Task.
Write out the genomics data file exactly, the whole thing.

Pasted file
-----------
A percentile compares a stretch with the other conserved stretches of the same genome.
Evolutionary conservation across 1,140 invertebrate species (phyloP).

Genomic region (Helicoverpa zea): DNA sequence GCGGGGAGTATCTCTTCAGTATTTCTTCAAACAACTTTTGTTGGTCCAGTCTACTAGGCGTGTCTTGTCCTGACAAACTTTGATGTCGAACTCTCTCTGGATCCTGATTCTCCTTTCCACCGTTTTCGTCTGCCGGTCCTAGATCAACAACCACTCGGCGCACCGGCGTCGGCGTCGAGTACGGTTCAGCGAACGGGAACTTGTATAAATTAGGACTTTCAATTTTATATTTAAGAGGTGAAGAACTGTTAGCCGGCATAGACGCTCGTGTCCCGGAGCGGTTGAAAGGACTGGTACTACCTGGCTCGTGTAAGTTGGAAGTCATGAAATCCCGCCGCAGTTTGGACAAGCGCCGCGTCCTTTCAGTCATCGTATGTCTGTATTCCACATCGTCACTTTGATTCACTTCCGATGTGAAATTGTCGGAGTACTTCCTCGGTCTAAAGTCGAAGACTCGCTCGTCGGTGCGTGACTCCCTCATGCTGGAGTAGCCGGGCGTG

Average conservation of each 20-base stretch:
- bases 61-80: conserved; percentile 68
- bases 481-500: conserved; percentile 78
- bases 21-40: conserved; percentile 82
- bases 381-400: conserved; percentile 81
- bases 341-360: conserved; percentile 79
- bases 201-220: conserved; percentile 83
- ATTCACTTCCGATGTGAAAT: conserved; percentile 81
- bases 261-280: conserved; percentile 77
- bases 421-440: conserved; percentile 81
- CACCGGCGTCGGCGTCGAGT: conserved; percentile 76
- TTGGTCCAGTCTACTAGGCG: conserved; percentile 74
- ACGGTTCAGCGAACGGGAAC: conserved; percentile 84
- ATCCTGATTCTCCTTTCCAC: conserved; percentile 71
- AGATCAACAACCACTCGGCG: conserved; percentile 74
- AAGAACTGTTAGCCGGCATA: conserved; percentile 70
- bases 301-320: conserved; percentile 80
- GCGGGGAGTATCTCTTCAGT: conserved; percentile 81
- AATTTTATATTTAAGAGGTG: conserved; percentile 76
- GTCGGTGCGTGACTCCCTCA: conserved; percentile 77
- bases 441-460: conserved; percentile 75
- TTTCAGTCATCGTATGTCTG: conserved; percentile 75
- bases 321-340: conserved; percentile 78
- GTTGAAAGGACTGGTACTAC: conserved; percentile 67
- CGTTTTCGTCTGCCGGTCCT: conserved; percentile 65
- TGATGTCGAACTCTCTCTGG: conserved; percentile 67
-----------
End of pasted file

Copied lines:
A percentile compares a stretch with the other conserved stretches of the same genome.
Evolutionary conservation across 1,140 invertebrate species (phyloP).

Genomic region (Helicoverpa zea): DNA sequence GCGGGGAGTATCTCTTCAGTATTTCTTCAAACAACTTTTGTTGGTCCAGTCTACTAGGCGTGTCTTGTCCTGACAAACTTTGATGTCGAACTCTCTCTGGATCCTGATTCTCCTTTCCACCGTTTTCGTCTGCCGGTCCTAGATCAACAACCACTCGGCGCACCGGCGTCGGCGTCGAGTACGGTTCAGCGAACGGGAACTTGTATAAATTAGGACTTTCAATTTTATATTTAAGAGGTGAAGAACTGTTAGCCGGCATAGACGCTCGTGTCCCGGAGCGGTTGAAAGGACTGGTACTACCTGGCTCGTGTAAGTTGGAAGTCATGAAATCCCGCCGCAGTTTGGACAAGCGCCGCGTCCTTTCAGTCATCGTATGTCTGTATTCCACATCGTCACTTTGATTCACTTCCGATGTGAAATTGTCGGAGTACTTCCTCGGTCTAAAGTCGAAGACTCGCTCGTCGGTGCGTGACTCCCTCATGCTGGAGTAGCCGGGCGTG

Average conservation of each 20-base stretch:
- bases 61-80: conserved; percentile 68
- bases 481-500: conserved; percentile 78
- bases 21-40: conserved; percentile 82
- bases 381-400: conserved; percentile 81
- bases 341-360: conserved; percentile 79
- bases 201-220: conserved; percentile 83
- ATTCACTTCCGATGTGAAAT: conserved; percentile 81
- bases 261-280: conserved; percentile 77
- bases 421-440: conserved; percentile 81
- CACCGGCGTCGGCGTCGAGT: conserved; percentile 76
- TTGGTCCAGTCTACTAGGCG: conserved; percentile 74
- ACGGTTCAGCGAACGGGAAC: conserved; percentile 84
- ATCCTGATTCTCCTTTCCAC: conserved; percentile 71
- AGATCAACAACCACTCGGCG: conserved; percentile 74
- AAGAACTGTTAGCCGGCATA: conserved; percentile 70
- bases 301-320: conserved; percentile 80
- GCGGGGAGTATCTCTTCAGT: conserved; percentile 81
- AATTTTATATTTAAGAGGTG: conserved; percentile 76
- GTCGGTGCGTGACTCCCTCA: conserved; percentile 77
- bases 441-460: conserved; percentile 75
- TTTCAGTCATCGTATGTCTG: conserved; percentile 75
- bases 321-340: conserved; percentile 78
- GTTGAAAGGACTGGTACTAC: conserved; percentile 67
- CGTTTTCGTCTGCCGGTCCT: conserved; percentile 65
- TGATGTCGAACTCTCTCTGG: conserved; percentile 67